We propose that residues 1–113 or 1–123 of the Sup35 N region are sufficient to propagate a new ‘undifferentiated’[PSI+] variant. When seeded by exposure to either weak or strong full-length Sup35 [PSI+] aggregates, the [PSI+] variants that appear in the primary cytoductants are undifferentiated, because no matter which [PSI+] seed was used, cytoduction of the fragments back to a cell with full-length Sup35 causes the appearance of stable weak, stable strong and unstable strong/weak (undifferentiated) [PSI+] variants. Another way of looking at these data is to say that the 1–113 or 1–123 fragments do not really maintain [PSI+] at all, but rather cause the de novo induction of an undifferentiated variant of [PSI+] in the primary cytoductants. According to this view, the donated [PSI+] prions would serve the role normally ascribed to [PIN+]. This would be possible as even the low level of these fragments present in cells with the high-copy plasmids encoding them (substantially lower than the normal level of the wild-type Sup35 protein; Kochneva-Pervukhova et al., 1998; data not shown) can induce the de novo appearance of [PSI+] (Kochneva-Pervukhova et al., 1998; Derkatch et al., 2000).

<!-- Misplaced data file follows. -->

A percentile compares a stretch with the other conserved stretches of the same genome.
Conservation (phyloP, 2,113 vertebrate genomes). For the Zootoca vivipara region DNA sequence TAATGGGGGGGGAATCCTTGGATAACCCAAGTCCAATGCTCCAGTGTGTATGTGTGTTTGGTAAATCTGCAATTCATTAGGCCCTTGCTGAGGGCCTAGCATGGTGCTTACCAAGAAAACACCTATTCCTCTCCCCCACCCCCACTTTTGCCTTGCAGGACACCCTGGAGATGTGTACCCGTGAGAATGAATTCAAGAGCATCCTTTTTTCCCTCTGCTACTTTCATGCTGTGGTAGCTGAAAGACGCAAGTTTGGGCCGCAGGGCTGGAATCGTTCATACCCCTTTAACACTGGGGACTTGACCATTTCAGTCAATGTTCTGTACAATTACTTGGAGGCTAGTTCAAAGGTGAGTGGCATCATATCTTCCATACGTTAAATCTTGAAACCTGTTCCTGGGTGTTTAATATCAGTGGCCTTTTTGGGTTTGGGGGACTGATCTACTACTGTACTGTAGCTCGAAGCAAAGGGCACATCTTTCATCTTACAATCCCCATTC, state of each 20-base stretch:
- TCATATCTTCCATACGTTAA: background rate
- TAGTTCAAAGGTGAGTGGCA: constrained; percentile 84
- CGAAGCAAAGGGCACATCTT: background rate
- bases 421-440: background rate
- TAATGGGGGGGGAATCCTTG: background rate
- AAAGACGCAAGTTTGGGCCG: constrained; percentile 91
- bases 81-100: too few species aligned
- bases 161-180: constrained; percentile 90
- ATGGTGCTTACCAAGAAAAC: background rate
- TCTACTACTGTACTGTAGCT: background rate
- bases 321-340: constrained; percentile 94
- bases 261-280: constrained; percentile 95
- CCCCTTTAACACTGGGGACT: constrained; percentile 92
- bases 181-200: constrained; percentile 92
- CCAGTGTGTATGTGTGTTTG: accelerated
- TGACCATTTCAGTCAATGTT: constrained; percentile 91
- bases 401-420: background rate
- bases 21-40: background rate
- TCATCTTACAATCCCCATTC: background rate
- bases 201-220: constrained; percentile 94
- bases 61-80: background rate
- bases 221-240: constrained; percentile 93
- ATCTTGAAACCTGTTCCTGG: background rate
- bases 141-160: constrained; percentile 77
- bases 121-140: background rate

The finding that [PIN+] is a prion, and that its role in the induction of [PSI+] can be supplied by another heterologous prion or overexpression of prion-like genes, led to the hypothesis that heterologous prions or prion-like aggregates template the de novo conversion of Sup35 to the [PSI+] prion form (Derkatch et al., 2001). If this hypothesis is true, this blurs the difference between de novo induction and propagation. In propagation, homologous prion seeds lead to the faithful replication of the prion seed's variant or strain type. In de novo induction, a heterologous seed templates prion formation and results in the induction of a range of variant types. The transmission of [PSI+] via the 1–113 or 1–123 fragments has elements of both propagation and induction. On the one hand, seeding is by a homologous [PSI+] prion but, on the other hand, the prion seed's variant type is not faithfully transmitted. In our opinion, this phenomenon is best described as transmission of strong or weak [PSI+] variants to an undifferentiated [PSI+] state. Indeed, colonies containing the large pink/white sectors that characterize the undifferentiated [PSI+] were never observed when [PSI+] was induced de novo in the absence of [PSI+] (in [PIN+] cells) (Derkatch et al., 2000; Kochneva-Pervukhova et al., 2001; Bradley and Liebman, 2003). Although it is possible that only the [PSI+] seed can promote the de novo appearance of the undifferentiated [PSI+] variant, just as only the very high [PIN+] was found to promote the de novo appearance of an unusual weak [PSI+] that gives off stable strong [PSI+] (Kochneva-Pervukhova et al., 2001; Bradley and Liebman, 2003), this seems unlikely. Furthermore, as the ability of the Sup35 fragments to induce [PSI+] is known to increase with their decreasing lengths (Kochneva-Pervukhova et al., 1998), the same correlation would be expected to be observed in our experiments if the de novo induction hypothesis were true; however, the opposite correlation was seen (Table 2).